Gloria pulled out a Menthol and started walking towards the movie theatre. Two teenage girls passed by. They were dressed in ripped black fishnets, mini-skirts and black leather jackets. One had painted her lips black, the other had drawn a huge spider web on the left side of her face. For The Love Of God, thought Gloria. She walked a few more blocks then took a final drag of her cigarette, tossing it on the sidewalk and flattening it with her Candies clogs. She went up to the box office where a chunky lady sat snapping gum. The lady’s hair was teased into a tall rounded pouf, where Gloria imagined she kept hundreds of sticks of gum. “One adult ticket please,” Gloria said. “No date with you honey? How come ya don’t have a boyfriend? You’re a pretty little thing. You should find yourself a nice man and settle down.” She handed Gloria her ticket. Gloria glared at her and said a little prayer that the woman would choke on her stupid gum.
After buying a large popcorn, pop and box of Jujubes, Gloria found a seat towards the back of the theatre. Gloria took a big sip of Sprite, then tossed a couple of Jujubes in her mouth. “The problem with Jujubes is that they get stuck to your teeth and then you have to kind of scrape away the gook with your fingernails, which is hard to do in public.” Gloria turned to where the voice seemed to be coming from. Behind her, two seats to the left, sat a tall shaggy haired young man. He smiled at Gloria and showed her his own box of Jujubes. Suddenly Gloria was very aware of all the Jujube-ness squished down into her teeth. “When I take a girl out on a date I never get Jujubes, because you know, you gotta be cool, you can’t be sticking your finger in your mouth during a date.” Gloria laughed, “black and red are my favorite,” she said. “Really? I’m more of an orange and green guy myself. My name’s Mike by the way.” Gloria looked at Mike, noticing a large but beautiful gap between his two perfectly straight front teeth. Gloria wondered if Jujube muck got stuck in the gap. Mike moved seats, so that he was one seat closer, but still behind her. “It’s a good thing that we’re not on a date,” said Mike, “because this way we can both enjoy our Jujubes. Feel free to stick a finger in your mouth, I probably will. What did you say your name was?” “I didn’t. It’s Gloria. My name is Gloria.” Gloria was smiling like a demented clown, a huge, wide smile, she couldn’t control it. She was sure that Mike could see Jujube muck in her mouth. The theatre lights went down. “Pleased to meet you Gloria, I feel like this is my lucky day.”
It was 5:00, Frannie’s husband Gus would be home from work soon. Frannie checked on the pot roast in the oven and set the table. She added a little more butter to the mashed potatoes on the stovetop, then poured herself a glass of wine. Frannie kept a giant box of Chardonnay in the fridge. Every evening at precisely 5:00, she poured herself a large goblet-full and continued to re-fill it throughout the night. As Gus would ramble on about his day at work, Frannie would sip from her glass and respond appropriately. When needed she would gasp, other times shake her head, but more often than not she would simply nod approvingly at Gus.
From 7:00-10:00 pm Gus watched television, back-to-back episodes of those cop shows featuring tough talking NYC policemen solving heinous crimes. At 8:00 Frannie would bring Gus his dessert, which he would eat while lying down on their brown leather couch. He would balance the plate on his soft round belly and slowly shovel forkfuls of sweetness into his small mouth. On more than one occasion Frannie had asked him to eat his dessert while sitting up, she was afraid he would choke. He always refused, saying he worked hard and deserved to relax when he was home. Frannie didn’t know the Heimlich manoeuvre and she had no intention of learning it, so he was on his own.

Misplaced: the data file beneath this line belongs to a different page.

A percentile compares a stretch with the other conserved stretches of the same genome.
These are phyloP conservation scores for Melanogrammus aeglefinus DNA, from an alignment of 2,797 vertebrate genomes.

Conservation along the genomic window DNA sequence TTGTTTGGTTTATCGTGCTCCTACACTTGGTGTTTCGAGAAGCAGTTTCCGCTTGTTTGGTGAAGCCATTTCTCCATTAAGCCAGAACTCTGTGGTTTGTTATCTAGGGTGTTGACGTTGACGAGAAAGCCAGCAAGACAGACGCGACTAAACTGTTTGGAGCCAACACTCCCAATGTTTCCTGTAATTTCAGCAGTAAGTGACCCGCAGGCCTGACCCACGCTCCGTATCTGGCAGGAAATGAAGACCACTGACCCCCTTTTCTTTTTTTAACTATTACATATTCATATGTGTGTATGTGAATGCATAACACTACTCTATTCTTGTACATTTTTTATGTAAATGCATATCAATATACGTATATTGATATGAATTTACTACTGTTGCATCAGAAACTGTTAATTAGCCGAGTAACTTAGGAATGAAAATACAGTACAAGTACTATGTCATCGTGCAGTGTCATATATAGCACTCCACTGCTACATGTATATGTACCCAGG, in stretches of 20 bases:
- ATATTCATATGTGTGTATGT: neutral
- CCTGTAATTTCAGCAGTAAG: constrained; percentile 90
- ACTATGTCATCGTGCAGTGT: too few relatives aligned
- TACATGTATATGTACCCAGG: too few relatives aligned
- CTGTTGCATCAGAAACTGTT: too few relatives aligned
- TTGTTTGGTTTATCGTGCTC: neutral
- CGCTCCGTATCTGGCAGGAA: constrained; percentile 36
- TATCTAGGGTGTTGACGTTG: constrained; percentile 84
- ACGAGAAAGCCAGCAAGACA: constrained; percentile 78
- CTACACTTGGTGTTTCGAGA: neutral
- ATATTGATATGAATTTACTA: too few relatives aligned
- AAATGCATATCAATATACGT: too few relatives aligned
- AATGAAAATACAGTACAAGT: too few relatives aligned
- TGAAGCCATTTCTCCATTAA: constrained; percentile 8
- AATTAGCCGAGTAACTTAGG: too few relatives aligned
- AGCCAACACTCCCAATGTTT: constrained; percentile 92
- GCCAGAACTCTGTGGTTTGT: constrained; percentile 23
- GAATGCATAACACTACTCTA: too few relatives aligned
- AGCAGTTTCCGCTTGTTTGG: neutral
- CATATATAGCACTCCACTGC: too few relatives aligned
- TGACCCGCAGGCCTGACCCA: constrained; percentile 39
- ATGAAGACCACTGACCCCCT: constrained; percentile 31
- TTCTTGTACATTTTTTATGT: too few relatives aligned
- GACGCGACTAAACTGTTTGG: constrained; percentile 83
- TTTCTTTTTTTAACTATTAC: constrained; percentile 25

Tonight’s dessert was fresh pecan pie and vanilla ice cream. The pecan pie was fresh because she had bought it fresh from the bakery. Although Frannie knew how to bake, she didn’t see the point. A man like Gus didn’t know the difference between a home baked pie and a grocery store one, so why waste her time? Sometimes Gus would even comment on how sweet the house smelled: “nothing like the smell of freshly baked brownies!” he had said last week. The brownie smell was actually from a Vanilla scented home fragrance spray. Frannie had several home fragrance sprays which she kept under the sink and rotated using: apple spice, berry delight, peach breeze, tropical coconut and one that was called sweet bliss which smelled like caramel.
While Gus watched television Frannie would tidy up and lay out clean clothes for him for the next day. Then, after refreshing her wine, she would go to the desk in their spare room and turn on the computer. Frannie collected garden gnomes – she currently had 39 gnomes displayed throughout their backyard – and she put aside an hour a day for searching online for new and unique ones. Last summer Frannie had suffered a horrible loss to her gnome collection. A few days before July 4th she had put out her Fourth of July gnome on their front lawn and someone had stolen it. It had taken Frannie days to recover from that loss. What kind of a low-life steals a patriotic garden gnome? The world was clearly going to Hell in a Hand-Basket.
Frannie was busy scrolling through various websites when she heard Gus call out to her: “Frannie, a little more please! It’s one of your best pecan pies ever!” Ha! thought Frannie. She went and retrieved the plate off of Gus’s belly and re-filled it with another piece of pie and a large scoop of ice cream. She then placed the plate back on Gus’s belly. “Thanks Frannie,” he said with his eyes glued to the television screen. Frannie returned to the computer and was delighted to find a bright turquoise gnome on sale for $19.99. She quickly typed in her credit card information and address. The turquoise would be a lovely pop of colour in the back left hand corner of her garden, which was mostly a green leafy area. Satisfied with her purchase she shut down the computer. “Frannie, I’m finished!” yelled Gus. Frannie went and took the empty plate off of Gus’s belly, rinsed it and placed it in the dishwasher. She then went outside, turned on the sprinkler and watched as her gnomes enjoyed their nightly bath.